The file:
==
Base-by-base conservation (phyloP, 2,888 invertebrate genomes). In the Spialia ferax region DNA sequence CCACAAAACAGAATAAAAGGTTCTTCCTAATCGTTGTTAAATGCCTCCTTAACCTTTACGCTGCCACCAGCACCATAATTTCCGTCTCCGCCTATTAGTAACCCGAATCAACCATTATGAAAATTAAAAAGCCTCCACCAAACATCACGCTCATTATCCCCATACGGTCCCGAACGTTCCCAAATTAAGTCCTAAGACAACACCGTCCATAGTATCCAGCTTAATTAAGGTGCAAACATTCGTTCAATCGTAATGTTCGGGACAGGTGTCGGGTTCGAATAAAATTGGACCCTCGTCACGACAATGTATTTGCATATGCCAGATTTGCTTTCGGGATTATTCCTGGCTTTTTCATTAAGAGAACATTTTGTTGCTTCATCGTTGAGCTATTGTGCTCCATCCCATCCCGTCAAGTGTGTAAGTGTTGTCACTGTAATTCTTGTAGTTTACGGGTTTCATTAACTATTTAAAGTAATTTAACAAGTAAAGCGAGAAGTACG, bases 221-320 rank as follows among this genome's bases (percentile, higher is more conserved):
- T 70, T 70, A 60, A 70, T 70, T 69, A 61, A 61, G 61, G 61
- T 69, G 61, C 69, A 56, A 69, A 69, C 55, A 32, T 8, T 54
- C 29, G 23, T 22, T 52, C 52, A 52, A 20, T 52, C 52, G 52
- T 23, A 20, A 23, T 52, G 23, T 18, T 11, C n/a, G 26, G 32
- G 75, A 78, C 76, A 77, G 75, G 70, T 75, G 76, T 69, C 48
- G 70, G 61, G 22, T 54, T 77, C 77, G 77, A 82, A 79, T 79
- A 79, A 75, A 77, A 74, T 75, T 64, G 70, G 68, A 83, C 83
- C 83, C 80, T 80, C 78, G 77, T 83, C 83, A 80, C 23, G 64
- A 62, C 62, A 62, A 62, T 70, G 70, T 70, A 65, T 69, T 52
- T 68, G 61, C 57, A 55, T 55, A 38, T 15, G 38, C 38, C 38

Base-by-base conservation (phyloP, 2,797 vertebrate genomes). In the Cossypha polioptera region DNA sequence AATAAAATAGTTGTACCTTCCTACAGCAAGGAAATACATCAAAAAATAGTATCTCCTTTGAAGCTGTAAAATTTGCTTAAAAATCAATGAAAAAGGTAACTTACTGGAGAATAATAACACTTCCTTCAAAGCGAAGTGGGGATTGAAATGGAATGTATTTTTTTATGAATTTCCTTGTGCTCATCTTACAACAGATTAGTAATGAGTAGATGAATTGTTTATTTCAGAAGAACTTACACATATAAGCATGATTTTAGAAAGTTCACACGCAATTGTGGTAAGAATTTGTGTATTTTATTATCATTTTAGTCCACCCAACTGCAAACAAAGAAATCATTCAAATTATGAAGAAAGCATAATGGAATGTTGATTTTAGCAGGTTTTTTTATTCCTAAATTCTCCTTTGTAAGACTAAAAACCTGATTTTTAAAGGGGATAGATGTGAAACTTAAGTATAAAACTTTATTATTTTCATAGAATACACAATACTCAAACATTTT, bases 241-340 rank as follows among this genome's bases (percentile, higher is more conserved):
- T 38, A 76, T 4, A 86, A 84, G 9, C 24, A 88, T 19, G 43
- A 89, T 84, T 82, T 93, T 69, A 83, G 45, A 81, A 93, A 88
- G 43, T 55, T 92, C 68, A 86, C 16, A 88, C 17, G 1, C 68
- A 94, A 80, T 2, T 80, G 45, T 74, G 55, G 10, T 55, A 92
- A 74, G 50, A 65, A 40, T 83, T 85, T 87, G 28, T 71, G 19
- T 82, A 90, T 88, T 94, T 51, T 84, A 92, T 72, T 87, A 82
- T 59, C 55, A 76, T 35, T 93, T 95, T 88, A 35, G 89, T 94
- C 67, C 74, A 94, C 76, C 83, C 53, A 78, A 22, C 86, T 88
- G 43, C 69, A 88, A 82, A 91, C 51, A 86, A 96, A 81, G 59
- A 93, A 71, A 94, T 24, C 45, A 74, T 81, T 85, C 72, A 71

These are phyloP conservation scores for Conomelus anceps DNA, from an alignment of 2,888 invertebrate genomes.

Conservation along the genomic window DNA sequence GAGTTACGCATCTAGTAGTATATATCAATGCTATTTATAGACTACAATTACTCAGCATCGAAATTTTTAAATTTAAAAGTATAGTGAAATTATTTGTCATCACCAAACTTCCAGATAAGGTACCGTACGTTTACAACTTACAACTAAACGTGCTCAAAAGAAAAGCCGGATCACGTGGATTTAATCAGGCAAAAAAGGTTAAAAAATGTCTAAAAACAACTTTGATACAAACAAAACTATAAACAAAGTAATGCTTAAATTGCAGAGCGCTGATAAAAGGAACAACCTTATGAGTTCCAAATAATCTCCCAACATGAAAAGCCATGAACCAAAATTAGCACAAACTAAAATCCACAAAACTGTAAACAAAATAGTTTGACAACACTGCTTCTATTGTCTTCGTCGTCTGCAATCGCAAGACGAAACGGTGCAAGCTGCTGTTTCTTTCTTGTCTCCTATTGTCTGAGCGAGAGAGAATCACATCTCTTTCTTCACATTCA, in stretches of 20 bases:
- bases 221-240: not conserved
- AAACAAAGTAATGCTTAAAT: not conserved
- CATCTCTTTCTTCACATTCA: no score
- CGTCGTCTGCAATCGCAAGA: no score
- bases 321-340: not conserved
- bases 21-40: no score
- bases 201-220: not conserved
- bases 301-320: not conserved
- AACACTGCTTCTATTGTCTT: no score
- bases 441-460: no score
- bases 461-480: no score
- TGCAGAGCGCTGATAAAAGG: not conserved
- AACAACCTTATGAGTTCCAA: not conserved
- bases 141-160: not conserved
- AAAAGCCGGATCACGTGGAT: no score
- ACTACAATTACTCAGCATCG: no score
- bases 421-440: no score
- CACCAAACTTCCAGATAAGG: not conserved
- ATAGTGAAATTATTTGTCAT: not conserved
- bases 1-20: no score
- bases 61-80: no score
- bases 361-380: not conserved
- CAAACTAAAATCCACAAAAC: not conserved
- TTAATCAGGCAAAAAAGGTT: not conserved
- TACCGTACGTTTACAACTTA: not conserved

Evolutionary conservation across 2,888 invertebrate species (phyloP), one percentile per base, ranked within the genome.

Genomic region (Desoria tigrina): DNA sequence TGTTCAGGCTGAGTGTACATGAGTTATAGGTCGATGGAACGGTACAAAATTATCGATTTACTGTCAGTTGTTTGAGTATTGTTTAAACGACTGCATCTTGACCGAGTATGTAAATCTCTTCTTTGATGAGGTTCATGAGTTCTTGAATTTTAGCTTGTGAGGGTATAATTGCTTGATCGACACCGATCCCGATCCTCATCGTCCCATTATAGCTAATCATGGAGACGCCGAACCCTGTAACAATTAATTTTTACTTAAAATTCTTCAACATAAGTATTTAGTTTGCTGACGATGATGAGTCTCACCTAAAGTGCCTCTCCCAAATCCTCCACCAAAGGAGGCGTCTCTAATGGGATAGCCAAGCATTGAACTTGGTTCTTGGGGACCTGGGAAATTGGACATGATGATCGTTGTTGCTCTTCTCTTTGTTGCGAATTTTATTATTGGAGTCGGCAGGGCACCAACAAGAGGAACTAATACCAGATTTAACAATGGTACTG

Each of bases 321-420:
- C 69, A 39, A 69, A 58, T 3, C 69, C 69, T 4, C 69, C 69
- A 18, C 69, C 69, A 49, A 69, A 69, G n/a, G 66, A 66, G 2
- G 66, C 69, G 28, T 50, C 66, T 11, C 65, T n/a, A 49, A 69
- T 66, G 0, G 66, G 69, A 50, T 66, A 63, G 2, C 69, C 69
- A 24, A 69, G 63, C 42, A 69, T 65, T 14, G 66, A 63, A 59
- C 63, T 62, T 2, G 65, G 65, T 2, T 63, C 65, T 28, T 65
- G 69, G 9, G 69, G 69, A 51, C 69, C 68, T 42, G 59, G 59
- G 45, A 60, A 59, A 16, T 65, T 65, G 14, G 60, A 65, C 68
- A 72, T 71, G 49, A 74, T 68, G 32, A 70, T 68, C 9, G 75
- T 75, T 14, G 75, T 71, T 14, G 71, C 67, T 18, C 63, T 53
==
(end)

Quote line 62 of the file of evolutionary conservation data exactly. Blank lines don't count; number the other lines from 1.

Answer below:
- T 75, T 14, G 75, T 71, T 14, G 71, C 67, T 18, C 63, T 53